Their story builds to the inevitable climactic moment. Antonio is dying. He is seated on the ground at the far end of a long path of light. Cleopatra is standing across from him. Sofia delivers a stunning rant composed of words spoken so fast that it is impossible to read them in the supertitles. Her impassioned tirade is a purely auditory experience and it is extraordinary. In the final scene, Sofia crosses the path of light and kneels next to Vitor. They are no longer Sofia and Vitor, they have become Antonio and Cleopatra. They breathe again together one last time until Antonio’s final breath. [The Antonio e Cleopatra section was originally written for TheatreForum.]

Philippa Wehle is Professor Emerita of French Language and Culture and Drama Studies at Purchase College, State University of New York. She writes widely on contemporary theatre and performance and is the author of Le Théâtre populaire selon Jean Vilar, Drama Contemporary: France and Act French: Contemporary Plays from France. She is a well-known translator of contemporary plays with a specialty in creating supertitles in French for emerging theatre companies. Dr. Wehle is a Chevalier in the Order of Arts and Letters.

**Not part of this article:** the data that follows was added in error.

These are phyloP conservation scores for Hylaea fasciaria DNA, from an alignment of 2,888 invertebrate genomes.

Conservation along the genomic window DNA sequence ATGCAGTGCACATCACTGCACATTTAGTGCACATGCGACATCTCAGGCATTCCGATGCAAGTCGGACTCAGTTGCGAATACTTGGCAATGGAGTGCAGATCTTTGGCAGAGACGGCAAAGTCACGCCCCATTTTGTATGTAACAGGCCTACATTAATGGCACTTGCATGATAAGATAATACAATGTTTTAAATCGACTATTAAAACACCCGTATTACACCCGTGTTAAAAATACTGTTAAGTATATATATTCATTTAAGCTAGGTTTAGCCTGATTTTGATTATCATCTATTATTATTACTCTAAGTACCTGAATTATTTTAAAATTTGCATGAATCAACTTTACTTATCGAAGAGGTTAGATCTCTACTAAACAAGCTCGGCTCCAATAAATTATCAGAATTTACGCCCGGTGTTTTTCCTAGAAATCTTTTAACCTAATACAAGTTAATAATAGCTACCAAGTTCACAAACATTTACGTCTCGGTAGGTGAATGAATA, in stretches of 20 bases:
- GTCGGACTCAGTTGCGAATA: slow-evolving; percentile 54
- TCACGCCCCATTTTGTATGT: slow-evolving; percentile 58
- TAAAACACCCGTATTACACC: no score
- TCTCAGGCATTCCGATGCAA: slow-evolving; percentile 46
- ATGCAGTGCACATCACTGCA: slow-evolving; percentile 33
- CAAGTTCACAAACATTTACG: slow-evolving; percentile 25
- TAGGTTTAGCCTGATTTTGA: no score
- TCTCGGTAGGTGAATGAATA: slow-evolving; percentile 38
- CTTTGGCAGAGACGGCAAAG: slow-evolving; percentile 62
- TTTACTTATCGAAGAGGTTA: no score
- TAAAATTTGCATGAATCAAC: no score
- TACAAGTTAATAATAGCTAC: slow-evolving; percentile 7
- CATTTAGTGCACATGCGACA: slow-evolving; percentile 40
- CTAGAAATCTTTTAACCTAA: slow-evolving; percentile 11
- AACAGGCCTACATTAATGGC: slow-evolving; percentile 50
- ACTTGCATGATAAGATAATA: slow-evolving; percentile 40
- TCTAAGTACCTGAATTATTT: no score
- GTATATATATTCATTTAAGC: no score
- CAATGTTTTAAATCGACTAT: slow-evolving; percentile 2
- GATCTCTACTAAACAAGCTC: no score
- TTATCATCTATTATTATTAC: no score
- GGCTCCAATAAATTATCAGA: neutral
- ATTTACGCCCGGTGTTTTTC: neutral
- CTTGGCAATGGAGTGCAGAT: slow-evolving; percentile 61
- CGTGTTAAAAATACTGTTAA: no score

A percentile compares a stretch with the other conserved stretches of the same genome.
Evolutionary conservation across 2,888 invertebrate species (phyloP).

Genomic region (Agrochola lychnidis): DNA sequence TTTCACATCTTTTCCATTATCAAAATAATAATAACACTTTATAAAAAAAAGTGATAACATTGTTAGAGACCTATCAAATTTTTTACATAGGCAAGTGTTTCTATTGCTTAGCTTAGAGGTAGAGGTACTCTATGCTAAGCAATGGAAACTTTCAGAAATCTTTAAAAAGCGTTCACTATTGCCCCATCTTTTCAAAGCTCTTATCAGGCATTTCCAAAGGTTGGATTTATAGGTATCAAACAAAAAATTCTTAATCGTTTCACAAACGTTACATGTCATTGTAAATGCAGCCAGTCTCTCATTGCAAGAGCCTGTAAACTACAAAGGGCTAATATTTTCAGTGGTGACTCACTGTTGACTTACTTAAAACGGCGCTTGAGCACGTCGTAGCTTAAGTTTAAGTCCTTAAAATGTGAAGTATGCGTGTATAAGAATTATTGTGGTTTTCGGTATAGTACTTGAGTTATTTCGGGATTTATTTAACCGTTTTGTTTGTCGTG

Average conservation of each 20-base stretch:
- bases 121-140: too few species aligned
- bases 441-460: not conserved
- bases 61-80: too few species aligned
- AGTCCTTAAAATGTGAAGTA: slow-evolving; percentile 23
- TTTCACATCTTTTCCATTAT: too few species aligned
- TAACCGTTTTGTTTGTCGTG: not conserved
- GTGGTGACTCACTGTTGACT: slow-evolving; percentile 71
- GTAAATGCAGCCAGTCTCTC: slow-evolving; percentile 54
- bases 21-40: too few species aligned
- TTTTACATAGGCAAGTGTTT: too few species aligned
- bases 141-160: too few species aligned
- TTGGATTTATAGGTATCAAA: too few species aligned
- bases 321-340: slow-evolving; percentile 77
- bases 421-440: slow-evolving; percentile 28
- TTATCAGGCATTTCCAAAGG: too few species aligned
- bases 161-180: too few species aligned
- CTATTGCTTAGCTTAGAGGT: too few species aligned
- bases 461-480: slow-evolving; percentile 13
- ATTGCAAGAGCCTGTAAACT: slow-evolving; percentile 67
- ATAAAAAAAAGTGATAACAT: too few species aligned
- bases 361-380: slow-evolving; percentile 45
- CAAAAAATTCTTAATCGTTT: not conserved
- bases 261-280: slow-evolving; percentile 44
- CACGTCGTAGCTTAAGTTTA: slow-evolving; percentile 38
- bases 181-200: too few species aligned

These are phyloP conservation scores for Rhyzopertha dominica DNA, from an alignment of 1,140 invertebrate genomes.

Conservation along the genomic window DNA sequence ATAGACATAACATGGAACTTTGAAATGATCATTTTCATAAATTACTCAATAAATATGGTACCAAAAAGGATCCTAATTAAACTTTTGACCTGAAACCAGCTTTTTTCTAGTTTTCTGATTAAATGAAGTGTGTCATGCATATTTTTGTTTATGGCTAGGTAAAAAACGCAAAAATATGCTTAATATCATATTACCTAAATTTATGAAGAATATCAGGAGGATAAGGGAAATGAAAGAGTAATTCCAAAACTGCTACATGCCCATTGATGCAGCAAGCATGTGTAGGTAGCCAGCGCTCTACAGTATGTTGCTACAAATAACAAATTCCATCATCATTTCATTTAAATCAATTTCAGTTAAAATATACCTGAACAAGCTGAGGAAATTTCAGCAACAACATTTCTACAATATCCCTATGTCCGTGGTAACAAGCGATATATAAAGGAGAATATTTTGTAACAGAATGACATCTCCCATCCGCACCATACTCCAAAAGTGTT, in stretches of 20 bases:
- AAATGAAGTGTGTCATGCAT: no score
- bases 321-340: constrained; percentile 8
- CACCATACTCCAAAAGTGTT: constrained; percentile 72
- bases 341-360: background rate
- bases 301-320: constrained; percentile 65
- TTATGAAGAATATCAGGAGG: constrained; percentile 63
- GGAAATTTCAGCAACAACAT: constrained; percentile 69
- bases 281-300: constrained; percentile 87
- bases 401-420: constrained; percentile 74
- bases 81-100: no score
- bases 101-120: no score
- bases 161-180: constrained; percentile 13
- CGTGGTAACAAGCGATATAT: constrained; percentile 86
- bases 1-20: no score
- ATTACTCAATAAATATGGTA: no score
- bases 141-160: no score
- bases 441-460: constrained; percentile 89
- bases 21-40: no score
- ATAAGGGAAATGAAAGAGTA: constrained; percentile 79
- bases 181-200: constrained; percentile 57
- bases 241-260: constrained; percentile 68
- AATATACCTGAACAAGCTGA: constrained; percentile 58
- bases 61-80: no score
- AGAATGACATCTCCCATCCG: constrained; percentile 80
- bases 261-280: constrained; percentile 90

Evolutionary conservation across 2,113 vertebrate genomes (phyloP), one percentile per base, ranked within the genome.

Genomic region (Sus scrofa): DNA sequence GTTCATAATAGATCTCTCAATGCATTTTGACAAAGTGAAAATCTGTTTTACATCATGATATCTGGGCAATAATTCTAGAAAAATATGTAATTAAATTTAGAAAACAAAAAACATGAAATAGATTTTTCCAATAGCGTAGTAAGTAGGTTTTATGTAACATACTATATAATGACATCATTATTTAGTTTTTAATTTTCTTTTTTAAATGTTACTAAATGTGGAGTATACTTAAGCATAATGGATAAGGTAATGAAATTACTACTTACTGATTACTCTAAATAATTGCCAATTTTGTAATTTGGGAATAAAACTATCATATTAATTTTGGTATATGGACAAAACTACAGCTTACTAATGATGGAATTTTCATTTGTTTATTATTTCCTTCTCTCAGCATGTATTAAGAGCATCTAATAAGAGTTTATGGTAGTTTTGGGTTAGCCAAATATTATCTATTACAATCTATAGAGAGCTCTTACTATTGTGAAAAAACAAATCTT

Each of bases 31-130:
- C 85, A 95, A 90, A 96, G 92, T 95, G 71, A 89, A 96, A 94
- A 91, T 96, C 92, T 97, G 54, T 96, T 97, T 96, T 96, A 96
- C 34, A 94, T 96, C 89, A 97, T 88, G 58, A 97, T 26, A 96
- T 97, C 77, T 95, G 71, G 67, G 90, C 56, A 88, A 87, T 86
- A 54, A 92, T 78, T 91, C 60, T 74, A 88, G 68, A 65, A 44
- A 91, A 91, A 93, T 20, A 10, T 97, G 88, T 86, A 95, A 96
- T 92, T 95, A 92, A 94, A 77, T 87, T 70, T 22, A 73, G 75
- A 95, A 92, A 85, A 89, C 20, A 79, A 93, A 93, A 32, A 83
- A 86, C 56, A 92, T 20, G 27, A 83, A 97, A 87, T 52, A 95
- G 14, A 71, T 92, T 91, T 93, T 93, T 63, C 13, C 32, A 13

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European Stages, vol. 5, no. 1 (Fall 2015)

Editorial Board:

Marvin Carlson, Senior Editor, Founder

Krystyna Illakowicz, Co-Editor

Dominika Laster, Co-Editor

Editorial Staff:

Elyse Singer, Managing Editor

Clio Unger, Editorial Assistant

Advisory Board:

Joshua Abrams

Christopher Balme

Maria Delgado

Allen Kuharsky

Bryce Lease

Jennifer Parker-Starbuck

Magda Romańska

Laurence Senelick

Daniele Vianello

Phyllis Zatlin

Table of Contents:

  1. Avignon the 69th Festival, July 4 to 25, 2015: Discovery Beyond The Classics by Philippa Wehle